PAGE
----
“Instead of a blade or exposed spur, they hit each other with these boxing gloves on, which is quite safe,” Guillory said after the hearing. “There’s no blood.”
When the issue was raised in the committee hearing, Morrell didn’t know what Guillory was referencing.
“I have no knowledge whatsoever on chicken boxing so I cannot speak to that,” Morrell said. “I have never heard of that. It sounds like something to circumvent cockfighting.”
Guillory replied, “There is a legitimate sport known as chicken boxing. It has nothing to do with cockfighting, and it is clear that this bill would interfere, would criminalize that legal enterprise.”
Morrell said what Guillory described – two chickens fighting each other – already is banned under the 2008 Louisiana law that criminalized cockfighting.
The two men will carry the fight into the full Senate, after the judiciary committee voted 4-2 to advance Morrell’s proposal.
John Goodwin, director of animal cruelty policy for the Humane Society of the United States, said there is no such sport as chicken boxing.
In an email, he said that chicken boxing “is just a creative excuse the cockfighters have come up with to mask their real agenda, which is to maintain the weakest penalties for cockfighting possible.”
Cockfighting is a rural tradition in which specially bred roosters, often outfitted with spurs, gaffs or knives, fight to the death while spectators place wagers on the outcome. For years, lawmakers resisted animal rights activists’ efforts to outlaw it. They relented in 2007, and the ban took effect a year later, making Louisiana the last state to make the rooster fights illegal.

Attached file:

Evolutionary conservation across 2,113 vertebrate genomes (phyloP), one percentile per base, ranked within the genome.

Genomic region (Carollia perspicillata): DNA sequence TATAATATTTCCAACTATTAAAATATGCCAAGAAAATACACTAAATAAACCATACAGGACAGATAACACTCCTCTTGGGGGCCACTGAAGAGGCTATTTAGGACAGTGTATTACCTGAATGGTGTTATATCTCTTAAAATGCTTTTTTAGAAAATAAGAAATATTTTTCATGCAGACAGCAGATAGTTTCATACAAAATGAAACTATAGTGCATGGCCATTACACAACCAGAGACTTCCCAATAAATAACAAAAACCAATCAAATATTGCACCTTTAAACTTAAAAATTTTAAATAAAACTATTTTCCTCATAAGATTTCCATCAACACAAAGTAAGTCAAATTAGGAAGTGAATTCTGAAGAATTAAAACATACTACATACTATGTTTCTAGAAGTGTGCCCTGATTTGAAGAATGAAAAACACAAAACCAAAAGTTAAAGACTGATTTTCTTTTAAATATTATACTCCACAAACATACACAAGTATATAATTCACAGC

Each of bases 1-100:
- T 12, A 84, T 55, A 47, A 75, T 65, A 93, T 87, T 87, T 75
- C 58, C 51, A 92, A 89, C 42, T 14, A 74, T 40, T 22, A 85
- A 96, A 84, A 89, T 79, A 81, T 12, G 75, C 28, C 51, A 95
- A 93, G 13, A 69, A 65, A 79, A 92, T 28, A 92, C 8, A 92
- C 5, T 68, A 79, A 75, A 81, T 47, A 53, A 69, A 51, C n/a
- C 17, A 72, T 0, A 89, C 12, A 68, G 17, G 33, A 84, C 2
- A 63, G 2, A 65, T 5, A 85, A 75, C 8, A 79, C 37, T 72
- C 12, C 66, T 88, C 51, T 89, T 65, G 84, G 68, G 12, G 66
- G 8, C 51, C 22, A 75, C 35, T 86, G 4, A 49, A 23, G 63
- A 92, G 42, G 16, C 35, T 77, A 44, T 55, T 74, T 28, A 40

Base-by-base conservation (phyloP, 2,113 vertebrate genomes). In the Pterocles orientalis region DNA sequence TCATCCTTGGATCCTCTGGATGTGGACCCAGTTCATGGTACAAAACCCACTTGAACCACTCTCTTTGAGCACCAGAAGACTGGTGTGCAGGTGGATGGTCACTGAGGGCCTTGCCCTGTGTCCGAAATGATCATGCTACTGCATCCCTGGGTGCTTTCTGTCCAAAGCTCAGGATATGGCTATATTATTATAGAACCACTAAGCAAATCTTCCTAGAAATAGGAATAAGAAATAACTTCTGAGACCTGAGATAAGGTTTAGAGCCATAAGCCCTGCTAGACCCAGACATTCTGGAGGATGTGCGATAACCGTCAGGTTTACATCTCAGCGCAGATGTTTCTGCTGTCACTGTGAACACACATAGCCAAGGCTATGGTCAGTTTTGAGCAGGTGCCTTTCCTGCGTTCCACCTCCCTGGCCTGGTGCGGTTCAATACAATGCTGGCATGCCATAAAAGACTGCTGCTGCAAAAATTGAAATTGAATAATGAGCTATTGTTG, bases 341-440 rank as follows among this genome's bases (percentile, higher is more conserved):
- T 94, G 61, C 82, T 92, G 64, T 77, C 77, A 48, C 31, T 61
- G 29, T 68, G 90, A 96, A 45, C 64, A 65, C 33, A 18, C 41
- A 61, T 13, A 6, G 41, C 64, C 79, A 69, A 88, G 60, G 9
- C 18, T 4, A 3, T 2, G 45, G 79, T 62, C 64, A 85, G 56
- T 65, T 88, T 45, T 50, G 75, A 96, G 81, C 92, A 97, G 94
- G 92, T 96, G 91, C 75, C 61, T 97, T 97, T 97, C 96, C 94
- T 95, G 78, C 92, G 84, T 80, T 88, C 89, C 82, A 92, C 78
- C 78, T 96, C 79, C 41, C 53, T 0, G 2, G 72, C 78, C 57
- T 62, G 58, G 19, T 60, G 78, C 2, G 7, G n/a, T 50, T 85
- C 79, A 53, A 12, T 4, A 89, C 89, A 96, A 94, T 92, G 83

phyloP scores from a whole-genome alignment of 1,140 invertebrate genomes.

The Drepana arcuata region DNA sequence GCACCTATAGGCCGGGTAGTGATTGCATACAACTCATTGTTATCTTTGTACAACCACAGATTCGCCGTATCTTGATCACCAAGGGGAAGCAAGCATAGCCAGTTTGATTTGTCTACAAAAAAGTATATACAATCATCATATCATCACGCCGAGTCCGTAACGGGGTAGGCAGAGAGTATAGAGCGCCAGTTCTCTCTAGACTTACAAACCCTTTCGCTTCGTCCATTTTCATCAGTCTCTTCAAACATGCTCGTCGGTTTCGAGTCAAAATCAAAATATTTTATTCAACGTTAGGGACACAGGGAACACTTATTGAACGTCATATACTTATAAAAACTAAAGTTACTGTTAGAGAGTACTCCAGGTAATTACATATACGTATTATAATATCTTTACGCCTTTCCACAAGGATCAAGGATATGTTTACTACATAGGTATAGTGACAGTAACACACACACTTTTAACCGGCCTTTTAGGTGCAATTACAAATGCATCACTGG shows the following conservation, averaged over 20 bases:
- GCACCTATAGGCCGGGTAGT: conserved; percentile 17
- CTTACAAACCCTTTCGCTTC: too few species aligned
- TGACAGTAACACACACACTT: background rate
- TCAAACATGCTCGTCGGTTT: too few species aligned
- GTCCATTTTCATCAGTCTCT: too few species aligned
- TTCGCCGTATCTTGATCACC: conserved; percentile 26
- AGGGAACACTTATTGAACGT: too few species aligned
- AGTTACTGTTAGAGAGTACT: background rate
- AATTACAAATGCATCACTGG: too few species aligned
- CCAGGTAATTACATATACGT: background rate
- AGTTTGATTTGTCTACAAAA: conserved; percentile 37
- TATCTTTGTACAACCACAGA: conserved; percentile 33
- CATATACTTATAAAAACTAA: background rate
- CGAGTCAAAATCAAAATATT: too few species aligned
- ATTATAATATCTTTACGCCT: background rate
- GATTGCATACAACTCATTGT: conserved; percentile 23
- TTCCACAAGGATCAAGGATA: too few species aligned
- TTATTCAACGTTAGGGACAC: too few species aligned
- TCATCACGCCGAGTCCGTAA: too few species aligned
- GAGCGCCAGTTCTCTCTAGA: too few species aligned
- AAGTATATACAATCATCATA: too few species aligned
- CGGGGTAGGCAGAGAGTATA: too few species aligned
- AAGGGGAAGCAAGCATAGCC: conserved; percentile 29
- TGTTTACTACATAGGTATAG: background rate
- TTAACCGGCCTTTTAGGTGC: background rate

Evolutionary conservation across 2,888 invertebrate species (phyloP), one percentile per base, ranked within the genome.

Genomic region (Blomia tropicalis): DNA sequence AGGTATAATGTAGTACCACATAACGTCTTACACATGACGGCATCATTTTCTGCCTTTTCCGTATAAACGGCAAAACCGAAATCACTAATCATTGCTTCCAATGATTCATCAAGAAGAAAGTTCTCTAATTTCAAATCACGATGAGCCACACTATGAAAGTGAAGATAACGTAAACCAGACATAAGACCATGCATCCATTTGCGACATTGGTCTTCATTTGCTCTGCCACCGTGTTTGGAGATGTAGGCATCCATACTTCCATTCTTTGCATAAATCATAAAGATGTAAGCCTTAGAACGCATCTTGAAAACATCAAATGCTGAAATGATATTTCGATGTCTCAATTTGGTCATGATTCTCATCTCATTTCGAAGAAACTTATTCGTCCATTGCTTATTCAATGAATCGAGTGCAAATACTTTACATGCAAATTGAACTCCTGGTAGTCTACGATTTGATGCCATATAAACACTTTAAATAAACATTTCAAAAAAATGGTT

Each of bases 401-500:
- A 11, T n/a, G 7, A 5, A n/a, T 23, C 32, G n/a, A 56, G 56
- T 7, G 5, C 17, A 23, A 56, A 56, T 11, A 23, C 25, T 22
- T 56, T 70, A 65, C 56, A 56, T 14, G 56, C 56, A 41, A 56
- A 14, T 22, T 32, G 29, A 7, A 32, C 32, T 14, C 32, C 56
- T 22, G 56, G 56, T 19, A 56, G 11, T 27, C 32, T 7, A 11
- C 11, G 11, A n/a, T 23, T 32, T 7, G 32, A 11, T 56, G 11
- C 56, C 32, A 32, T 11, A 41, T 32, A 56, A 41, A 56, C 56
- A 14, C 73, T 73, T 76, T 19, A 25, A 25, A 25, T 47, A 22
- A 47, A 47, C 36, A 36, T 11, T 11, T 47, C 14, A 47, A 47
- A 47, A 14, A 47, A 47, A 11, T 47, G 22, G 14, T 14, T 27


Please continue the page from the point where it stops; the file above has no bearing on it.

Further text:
Morrell said his proposed bill would tighten the state’s cockfighting ban, putting it in line with state laws that prohibit dogfighting.
The bill would broaden the definition of “chicken” in the current law to include roosters, game fowl and other birds. It also would criminalize the possession, manufacturing, buying and selling of spurs, gaffs and knives if there is evidence the paraphernalia is being used to fight chickens. The bill also would toughen the penalties for anyone convicted of cockfighting.
“My concern is about the breadth of this bill,” Guillory said. “It covers all chickens. I represent a rural area where people raise a lot of chickens, including chickens that are 15th- and 20th-generation fighting birds that are exported legally and legitimately to other nations.”
Morrell said it was illegal to raise chickens for fighting.
“These are not fighting chickens,” Guillory replied.
Guillory and Sen. Jonathan Perry, R-Kaplan, voted against the bill. Perry said he was concerned about the penalties.
Senate Bill 523 can be found at www.legis.la.gov